Let's look at another example of our working to transition North Carolina for the 21st century: last year's Dominican Republic-Central America Free Trade Agreement. CAFTA has helped our textile industry position itself for the future, but before I voted for this agreement I pushed hard on behalf of the Carolina textile industry to make sure their concerns about CAFTA were addressed by the Administration. Robin Hayes and Sue Myrick were steadfast partners in this effort—and believe me folks, we got good concessions. In recent years, North Carolina's textile exports to the region have grown dramatically—with a 360 percent increase since the year 2000. In fact, Central America is the second largest market in the world for our U.S. textile products. And CAFTA is helping create jobs in other sectors—agriculture, electronics, transportation equipment, and pharmaceuticals. In 2005, North Carolina ranked third in the nation in merchandise exports to the region, with exports totaling 1.6 billion dollars. No question about it, supporting this trade agreement was the right thing to do—for both our traditional and more contemporary industries.

Along with North Carolina's economic growth comes population growth. In fact, North Carolina was the eighth fastest-growing state in the nation last year. As we have heard this evening, by 2026, Charlotte will have an estimated population of 1 million in the city and 4.2 million in the metro area. While we welcome new residents and businesses with open arms, we know that we must plan, update, and build infrastructure and services—from roads and utilities, to schools and hospitals—to adequately sustain this projected growth. And to this end, I have been proud to support increased highway funding for North Carolina—in fact, the 2005 transportation bill provided a 31 percent increase, and a 78 percent increase in transit funding, which is certainly good news for Charlotte, as you continue to advance projects like the South Corridor Light Rail—and I believe those tracks run right through this very building!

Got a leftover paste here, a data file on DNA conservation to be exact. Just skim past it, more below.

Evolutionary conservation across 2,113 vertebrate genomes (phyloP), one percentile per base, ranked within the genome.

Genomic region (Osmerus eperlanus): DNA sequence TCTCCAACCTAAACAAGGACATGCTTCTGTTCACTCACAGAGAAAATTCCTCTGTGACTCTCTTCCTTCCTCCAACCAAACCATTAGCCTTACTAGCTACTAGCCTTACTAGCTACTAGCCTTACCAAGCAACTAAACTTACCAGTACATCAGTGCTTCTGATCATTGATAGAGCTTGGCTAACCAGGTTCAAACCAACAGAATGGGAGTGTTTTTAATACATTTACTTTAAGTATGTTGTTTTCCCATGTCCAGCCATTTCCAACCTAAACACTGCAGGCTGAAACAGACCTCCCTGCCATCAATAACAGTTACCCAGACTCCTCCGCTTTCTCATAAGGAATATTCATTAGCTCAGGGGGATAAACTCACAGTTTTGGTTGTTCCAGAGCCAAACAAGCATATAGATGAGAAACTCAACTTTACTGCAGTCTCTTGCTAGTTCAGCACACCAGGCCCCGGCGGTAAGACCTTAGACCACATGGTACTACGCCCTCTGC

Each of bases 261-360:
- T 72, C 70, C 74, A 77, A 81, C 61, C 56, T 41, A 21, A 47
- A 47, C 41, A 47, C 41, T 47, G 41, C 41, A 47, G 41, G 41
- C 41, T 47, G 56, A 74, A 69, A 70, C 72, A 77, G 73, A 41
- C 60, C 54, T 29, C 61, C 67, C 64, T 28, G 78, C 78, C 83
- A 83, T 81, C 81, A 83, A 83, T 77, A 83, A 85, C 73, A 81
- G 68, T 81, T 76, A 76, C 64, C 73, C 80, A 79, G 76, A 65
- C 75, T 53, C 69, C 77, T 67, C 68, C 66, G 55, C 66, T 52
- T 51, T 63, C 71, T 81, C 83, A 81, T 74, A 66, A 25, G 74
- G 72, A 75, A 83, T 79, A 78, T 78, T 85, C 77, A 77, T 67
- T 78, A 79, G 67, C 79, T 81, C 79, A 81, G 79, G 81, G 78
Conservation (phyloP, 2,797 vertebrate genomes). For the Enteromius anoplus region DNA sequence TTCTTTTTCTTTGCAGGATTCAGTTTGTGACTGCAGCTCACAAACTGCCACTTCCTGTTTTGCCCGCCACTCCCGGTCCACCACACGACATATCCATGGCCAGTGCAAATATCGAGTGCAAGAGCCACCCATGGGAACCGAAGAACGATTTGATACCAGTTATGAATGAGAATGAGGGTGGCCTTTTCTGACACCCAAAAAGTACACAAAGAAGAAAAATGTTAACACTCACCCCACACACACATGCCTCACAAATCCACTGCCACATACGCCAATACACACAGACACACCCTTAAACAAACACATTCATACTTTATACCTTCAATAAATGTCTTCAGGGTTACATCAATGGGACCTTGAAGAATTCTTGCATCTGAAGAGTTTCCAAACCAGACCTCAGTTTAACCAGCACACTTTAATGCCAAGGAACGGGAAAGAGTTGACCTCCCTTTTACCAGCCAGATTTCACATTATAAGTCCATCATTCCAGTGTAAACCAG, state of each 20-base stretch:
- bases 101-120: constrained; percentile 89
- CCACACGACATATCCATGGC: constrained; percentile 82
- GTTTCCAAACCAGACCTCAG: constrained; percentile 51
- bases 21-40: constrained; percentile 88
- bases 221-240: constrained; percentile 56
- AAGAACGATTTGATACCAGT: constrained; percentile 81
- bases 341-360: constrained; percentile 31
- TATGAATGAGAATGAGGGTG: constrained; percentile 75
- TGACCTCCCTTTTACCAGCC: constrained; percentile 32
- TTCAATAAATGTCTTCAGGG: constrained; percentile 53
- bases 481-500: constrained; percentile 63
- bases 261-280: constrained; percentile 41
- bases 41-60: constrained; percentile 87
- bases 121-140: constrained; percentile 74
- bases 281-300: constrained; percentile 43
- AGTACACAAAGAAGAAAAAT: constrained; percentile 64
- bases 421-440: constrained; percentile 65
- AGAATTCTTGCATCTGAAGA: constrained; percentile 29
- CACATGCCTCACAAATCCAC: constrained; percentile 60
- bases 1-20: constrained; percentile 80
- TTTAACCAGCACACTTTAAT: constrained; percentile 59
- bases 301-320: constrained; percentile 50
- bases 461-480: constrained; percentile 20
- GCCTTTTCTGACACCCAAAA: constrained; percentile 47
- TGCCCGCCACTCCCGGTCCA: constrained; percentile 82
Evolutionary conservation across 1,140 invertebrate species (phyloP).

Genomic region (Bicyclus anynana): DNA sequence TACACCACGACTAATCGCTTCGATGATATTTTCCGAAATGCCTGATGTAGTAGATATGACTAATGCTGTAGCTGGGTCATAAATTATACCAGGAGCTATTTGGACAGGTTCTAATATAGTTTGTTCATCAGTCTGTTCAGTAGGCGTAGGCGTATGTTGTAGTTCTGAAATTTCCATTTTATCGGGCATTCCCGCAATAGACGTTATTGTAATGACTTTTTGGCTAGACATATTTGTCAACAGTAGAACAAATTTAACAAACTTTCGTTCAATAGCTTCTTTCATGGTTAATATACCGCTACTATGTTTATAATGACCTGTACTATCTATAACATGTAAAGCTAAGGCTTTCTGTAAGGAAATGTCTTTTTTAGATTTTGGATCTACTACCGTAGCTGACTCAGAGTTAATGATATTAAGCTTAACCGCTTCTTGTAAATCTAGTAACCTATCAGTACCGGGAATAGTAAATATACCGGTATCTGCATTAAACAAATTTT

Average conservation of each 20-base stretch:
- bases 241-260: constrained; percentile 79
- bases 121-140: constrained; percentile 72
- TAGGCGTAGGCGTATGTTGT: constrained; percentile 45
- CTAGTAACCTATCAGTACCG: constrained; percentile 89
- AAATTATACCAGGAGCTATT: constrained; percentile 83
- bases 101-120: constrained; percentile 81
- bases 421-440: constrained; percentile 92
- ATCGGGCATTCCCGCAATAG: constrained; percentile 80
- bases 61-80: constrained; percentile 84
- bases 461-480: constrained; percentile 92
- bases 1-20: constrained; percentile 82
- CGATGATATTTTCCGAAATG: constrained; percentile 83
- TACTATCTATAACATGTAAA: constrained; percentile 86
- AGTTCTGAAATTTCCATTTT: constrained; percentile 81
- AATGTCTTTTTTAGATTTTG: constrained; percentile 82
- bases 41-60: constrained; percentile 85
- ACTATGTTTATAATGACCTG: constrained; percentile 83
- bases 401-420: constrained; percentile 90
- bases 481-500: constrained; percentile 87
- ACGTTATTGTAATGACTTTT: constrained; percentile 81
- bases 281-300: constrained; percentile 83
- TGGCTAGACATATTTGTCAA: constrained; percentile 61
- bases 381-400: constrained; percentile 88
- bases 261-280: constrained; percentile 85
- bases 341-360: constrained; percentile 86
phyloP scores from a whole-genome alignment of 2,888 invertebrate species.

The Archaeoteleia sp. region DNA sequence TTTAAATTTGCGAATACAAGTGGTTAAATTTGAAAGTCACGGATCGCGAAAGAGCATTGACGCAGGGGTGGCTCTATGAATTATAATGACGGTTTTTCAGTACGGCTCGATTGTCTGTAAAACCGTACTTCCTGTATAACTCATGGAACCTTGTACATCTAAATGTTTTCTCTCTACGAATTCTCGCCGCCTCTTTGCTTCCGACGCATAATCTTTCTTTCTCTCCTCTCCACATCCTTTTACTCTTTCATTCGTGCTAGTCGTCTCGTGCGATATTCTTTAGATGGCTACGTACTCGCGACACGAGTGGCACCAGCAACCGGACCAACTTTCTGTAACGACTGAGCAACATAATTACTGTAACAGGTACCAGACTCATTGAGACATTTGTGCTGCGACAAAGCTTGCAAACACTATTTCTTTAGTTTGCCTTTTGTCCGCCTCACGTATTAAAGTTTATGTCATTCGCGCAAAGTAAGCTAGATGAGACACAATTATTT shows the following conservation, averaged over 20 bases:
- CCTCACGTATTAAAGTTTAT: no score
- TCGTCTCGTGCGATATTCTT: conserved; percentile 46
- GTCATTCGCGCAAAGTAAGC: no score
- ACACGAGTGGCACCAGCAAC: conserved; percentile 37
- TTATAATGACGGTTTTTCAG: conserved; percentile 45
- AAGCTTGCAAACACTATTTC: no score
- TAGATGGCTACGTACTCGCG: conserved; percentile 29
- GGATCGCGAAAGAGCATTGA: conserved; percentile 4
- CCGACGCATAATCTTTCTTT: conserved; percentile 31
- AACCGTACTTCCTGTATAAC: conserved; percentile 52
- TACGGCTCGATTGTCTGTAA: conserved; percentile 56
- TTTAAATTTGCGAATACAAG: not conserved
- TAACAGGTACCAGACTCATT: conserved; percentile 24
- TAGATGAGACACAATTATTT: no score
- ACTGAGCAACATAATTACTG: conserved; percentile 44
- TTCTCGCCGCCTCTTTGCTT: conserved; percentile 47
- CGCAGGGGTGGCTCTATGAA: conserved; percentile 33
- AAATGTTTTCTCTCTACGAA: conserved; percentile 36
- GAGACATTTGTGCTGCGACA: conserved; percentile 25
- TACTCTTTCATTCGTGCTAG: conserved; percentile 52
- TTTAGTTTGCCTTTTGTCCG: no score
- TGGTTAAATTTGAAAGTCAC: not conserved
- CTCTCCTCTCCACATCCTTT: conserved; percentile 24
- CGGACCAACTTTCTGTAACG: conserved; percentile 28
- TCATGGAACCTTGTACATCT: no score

So yes, we have an idea of what Charlotte 2026 very well may look like. But what will the rest of North Carolina look like over the next 20 years? Will the Yadkin Valley become the new Napa Valley? Will Steven Spielberg's next Oscar-winning film be made in Wilmington? Will North Carolinians continue to dominate on American Idol? And perhaps most importantly, will the Carolina Panthers win a Super Bowl? But seriously now, we know that North Carolina's economy will expand and our population will become larger and more diverse—and my work in the Senate will continue to reflect our state's priorities, for today and tomorrow.

As I continue my service on the Banking Committee in the 110th Congress, one of my top priorities will be improving regulation of the Government Sponsored Enterprises that buy and sell mortgages—Fannie Mae and Freddie Mac. Three years ago, after it was revealed that Freddie Mac had misstated its earnings, Senator Hagel, Senator Sununu and I introduced legislation to strengthen the regulation of the GSEs. And Fannie and Freddie responded in full force, dispatching an army of lobbyists to Capitol Hill and spending tens of millions of dollars to oppose our bill. In 2004, their lobbying tab totaled 26 million dollars—and just last year, more than 24 million dollars. At times it has truly felt like David and Goliath! But we have made tremendous progress, and we will press on, working to ensure that the GSEs are being run properly and with adequate oversight—so that the housing sector of our economy remains financially strong.

Another issue I would like to see on the Banking Committee agenda next year is improving the oversight and implementation of section 404 of the Sarbanes-Oxley corporate accountability law. We must ensure that businesses and shareholders receive a benefit from this law that is commensurate with the burden it creates. Those of you here tonight who have to deal with this law know that this balance does not currently exist, and the cost of section 404 of Sarbanes-Oxley outweighs the benefits, placing American companies at a disadvantage in the global marketplace.